[skuh-las-tuh-siz-uh m]
  1. (sometimes initial capital letter) the system of theological and philosophical teaching predominant in the Middle Ages, based chiefly upon the authority of the church fathers and of Aristotle and his commentators.
  2. narrow adherence to traditional teachings, doctrines, or methods.

Origin of scholasticism

First recorded in 1750–60; scholastic + -ism
Related formsan·ti·scho·las·ti·cism, nounpro·scho·las·ti·cism, noun Unabridged Based on the Random House Unabridged Dictionary, © Random House, Inc. 2018

Examples from the Web for scholasticism

Historical Examples of scholasticism

British Dictionary definitions for scholasticism


  1. (sometimes capital) the system of philosophy, theology, and teaching that dominated medieval western Europe and was based on the writings of the Church Fathers and (from the 12th century) Aristotle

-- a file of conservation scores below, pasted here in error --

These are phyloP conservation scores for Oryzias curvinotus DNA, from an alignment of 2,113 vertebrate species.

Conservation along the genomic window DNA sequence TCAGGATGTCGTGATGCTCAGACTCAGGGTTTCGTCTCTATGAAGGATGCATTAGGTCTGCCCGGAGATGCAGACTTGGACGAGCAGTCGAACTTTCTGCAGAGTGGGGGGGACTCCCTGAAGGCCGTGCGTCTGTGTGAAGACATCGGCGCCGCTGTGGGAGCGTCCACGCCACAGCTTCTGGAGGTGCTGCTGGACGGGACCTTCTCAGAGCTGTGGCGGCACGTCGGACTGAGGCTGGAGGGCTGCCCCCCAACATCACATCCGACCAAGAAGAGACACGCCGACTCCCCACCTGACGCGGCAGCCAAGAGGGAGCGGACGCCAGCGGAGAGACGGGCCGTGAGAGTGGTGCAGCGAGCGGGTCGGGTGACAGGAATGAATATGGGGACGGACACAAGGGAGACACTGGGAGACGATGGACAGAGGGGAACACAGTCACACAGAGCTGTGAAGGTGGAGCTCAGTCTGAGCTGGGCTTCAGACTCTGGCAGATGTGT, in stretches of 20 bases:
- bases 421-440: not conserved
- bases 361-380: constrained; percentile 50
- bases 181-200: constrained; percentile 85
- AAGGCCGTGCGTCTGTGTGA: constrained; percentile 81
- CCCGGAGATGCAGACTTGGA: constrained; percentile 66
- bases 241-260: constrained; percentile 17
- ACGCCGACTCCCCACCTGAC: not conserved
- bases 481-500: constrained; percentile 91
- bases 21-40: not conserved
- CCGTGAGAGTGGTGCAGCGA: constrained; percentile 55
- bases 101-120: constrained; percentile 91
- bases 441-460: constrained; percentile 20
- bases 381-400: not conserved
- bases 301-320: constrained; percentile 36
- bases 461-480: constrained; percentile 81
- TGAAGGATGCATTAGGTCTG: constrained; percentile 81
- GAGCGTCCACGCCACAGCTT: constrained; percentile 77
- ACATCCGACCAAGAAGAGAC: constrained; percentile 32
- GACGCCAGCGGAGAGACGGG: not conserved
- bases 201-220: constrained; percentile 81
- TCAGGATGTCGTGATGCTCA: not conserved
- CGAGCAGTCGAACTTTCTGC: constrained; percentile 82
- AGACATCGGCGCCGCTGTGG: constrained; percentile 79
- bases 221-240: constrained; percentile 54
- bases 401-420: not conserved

2. strict adherence to traditional doctrines
Collins English Dictionary - Complete & Unabridged 2012 Digital Edition © William Collins Sons & Co. Ltd. 1979, 1986 © HarperCollins Publishers 1998, 2000, 2003, 2005, 2006, 2007, 2009, 2012

Word Origin and History for scholasticism



1732, from scholastic + -ism.

Online Etymology Dictionary, © 2010 Douglas Harper

scholasticism in Culture


The philosophy and theology, marked by careful argumentation, that flourished among Christian thinkers in Europe during the Middle Ages.


Central to scholastic thought is the idea that reason and faith are compatible. Scholastic thinkers such as Thomas Aquinas tried to show that ancient philosophy, especially that of Aristotle, supported and illuminated Christian faith.
The New Dictionary of Cultural Literacy, Third Edition Copyright © 2005 by Houghton Mifflin Harcourt Publishing Company. Published by Houghton Mifflin Harcourt Publishing Company. All rights reserved.